Bagatelles, Op. 47
The unusual scoring of Antonín Dvořák’s Bagatelles for Two Violins, Violoncello and Harmonium or Piano is a result of their function in his personal life. Dvořák loved chamber music and frequently got together with friends to perform in a casual setting. In 1878 one friend, music historian Josef Srb-Debrnov, came into possession of a harmonium: a small reed organ instrument whose portability was considered quite novel. Likely hoping to try out the instrument, Dvořák wrote the Bagatelles to be performed with his friends at Srb-Debrnov’s home, artfully substituting the harmonium for the viola in the otherwise traditional quartet scoring.
Most composers of the nineteenth century considered the bagatelle to be a short, musically witty instrumental piece with dance influences. Dvořák maintains these dimensions in each individual piece, but the overarching structure of the set is more complex. The first bagatelle adapts the Czech folk tune ‘Hraly dudy’ (translation, ‘The bagpipe played’) as its main theme, a melody later heard in the third and fifth bagatelle. Use of such a cyclical motif in a group of simple pieces was an uncommon choice by Dvořák, indicative of his ability to effectively mix simplicity with strong formal organisation.
The bagatelles begin with the tense mood of ‘Hraly dudy’, the harmonium suggesting the titular bagpipe with its steady drone. The keyboard is not solely relegated to the role of a drone, however, as Dvořák allots it time in the spotlight with the melody. The second piece of the set is written in the old fashioned style of a minuet, emphasizing the bagatelle’s dance influences. Though its melody is almost identical to the first bagatelle, the third differentiates itself with dynamic surges and accented chords that give it rhythmic vitality. A canon between the voices persists in the fourth piece, allowing a sweet melody to shine across all registers. The final bagatelle begins with a cheerful skip, returning to the seriousness that began the set before concluding quietly.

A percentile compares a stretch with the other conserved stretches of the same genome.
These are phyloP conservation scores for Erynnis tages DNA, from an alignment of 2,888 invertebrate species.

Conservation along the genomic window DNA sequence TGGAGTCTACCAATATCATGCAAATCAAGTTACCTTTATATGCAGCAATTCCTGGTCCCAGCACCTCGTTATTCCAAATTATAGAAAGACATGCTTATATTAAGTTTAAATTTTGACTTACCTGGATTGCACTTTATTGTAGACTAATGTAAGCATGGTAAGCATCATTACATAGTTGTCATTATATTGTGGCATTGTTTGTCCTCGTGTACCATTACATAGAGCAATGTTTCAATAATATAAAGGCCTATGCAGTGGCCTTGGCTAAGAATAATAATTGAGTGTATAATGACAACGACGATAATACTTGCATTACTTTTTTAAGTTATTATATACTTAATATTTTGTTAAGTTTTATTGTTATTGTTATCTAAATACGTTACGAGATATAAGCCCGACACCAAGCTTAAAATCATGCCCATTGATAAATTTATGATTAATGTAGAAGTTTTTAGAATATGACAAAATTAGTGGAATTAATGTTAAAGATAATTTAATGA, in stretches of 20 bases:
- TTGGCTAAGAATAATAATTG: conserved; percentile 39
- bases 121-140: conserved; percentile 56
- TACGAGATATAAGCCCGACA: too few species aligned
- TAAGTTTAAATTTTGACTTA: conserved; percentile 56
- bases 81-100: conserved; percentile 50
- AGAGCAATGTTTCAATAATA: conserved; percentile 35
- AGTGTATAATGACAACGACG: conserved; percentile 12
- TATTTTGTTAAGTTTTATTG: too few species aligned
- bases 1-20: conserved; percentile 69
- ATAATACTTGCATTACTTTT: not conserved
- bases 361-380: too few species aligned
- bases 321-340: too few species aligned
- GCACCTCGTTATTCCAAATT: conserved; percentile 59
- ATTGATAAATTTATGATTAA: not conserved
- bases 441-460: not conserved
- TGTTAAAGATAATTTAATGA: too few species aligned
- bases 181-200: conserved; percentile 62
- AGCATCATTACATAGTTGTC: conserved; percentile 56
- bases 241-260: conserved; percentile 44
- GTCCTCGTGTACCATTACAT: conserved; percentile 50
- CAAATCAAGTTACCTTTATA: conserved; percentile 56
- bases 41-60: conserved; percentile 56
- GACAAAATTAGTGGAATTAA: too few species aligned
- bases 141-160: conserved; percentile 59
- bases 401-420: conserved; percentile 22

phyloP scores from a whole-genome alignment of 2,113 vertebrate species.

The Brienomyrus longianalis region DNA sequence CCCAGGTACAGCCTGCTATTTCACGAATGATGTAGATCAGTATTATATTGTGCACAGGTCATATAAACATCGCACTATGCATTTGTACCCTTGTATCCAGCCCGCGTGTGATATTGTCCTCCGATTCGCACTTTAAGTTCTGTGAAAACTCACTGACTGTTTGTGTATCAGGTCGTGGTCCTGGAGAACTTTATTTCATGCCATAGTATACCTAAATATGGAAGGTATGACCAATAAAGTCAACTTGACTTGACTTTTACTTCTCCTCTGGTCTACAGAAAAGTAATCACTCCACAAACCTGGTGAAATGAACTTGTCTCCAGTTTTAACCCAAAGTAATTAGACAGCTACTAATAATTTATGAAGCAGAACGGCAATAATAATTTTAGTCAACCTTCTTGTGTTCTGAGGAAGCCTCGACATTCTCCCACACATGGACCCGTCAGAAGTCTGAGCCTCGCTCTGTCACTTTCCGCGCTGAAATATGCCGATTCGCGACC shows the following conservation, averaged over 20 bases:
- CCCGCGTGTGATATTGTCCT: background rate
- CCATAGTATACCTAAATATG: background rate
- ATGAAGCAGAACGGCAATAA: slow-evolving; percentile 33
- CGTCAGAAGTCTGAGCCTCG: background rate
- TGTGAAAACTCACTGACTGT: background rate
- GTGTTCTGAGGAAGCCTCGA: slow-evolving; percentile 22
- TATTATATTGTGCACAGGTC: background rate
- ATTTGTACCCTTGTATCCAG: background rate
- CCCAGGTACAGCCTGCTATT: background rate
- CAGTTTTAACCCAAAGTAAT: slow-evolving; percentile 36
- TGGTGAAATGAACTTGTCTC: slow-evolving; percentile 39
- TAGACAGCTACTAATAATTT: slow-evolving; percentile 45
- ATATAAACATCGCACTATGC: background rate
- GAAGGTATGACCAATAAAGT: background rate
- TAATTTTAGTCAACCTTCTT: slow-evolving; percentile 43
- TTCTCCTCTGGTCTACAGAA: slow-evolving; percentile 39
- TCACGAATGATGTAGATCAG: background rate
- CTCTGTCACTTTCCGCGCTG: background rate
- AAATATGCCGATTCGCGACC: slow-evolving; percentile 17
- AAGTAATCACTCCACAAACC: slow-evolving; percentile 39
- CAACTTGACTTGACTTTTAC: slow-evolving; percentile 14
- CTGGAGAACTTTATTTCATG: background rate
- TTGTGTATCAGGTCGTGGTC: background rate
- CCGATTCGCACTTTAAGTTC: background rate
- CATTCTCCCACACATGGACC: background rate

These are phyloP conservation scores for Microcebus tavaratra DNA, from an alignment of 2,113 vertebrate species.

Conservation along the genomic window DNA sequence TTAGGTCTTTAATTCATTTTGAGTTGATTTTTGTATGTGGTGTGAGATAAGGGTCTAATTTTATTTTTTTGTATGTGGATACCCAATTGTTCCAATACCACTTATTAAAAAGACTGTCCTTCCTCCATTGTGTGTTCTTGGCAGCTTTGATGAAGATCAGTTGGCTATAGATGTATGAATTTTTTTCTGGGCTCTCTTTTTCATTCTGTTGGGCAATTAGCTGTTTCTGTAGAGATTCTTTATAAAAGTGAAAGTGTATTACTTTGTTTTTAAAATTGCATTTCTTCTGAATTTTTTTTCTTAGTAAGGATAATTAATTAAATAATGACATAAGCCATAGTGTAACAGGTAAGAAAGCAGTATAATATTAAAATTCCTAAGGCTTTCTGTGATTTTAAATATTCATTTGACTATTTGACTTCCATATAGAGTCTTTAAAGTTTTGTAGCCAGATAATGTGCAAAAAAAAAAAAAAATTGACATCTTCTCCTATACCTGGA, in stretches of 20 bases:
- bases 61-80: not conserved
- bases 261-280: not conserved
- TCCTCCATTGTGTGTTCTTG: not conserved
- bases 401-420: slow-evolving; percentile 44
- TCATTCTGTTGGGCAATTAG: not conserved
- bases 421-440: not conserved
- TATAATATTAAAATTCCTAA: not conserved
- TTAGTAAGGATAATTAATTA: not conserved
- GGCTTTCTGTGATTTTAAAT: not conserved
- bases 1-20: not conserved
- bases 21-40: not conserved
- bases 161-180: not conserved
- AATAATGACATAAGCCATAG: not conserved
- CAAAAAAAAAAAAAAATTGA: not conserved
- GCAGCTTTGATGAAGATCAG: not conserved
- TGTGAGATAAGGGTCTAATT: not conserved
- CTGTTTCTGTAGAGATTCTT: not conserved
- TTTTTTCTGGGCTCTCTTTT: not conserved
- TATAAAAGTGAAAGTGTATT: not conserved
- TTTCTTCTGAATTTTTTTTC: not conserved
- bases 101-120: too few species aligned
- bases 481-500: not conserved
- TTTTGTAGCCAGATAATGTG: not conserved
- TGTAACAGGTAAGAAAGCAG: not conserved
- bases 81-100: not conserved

Roumanian Folk Dances
Considered a great synthesizer of classical and folk styles, Hungarian composer Béla Bartók took great interest in studying his country’s traditional folk tunes. He later expanded his research to include folk music of Bulgaria, Serbia, North Africa, and Romania. From 1911 to 1914, Bartók devoted himself to documenting and arranging these folk tunes, producing little music of his own while traveling throughout Eastern Europe. Upon re-emerging as a composer his new works made considerable use of Romanian folk idioms, leading scholars to christen 1915 Bartók’s ‘Romanian Year’.
The Roumanian Folk Dances are complex realisations of simple tunes that Bartók heard while traveling through Transylvania. They utilise modal scales, reorganising the typical pattern of tones and semitones found in a diatonic scale. Modes had traditionally been the most frequently heard scales in folk music of Eastern Europe, their use predating the codification of tonal scale patterns in Western classical music in the seventeenth century. Bartók also gives some of the dances a noticeably North African tinge through added chromaticism, especially through use of an augmented second melodic interval often found in Arabic as well as Hungarian gypsy music.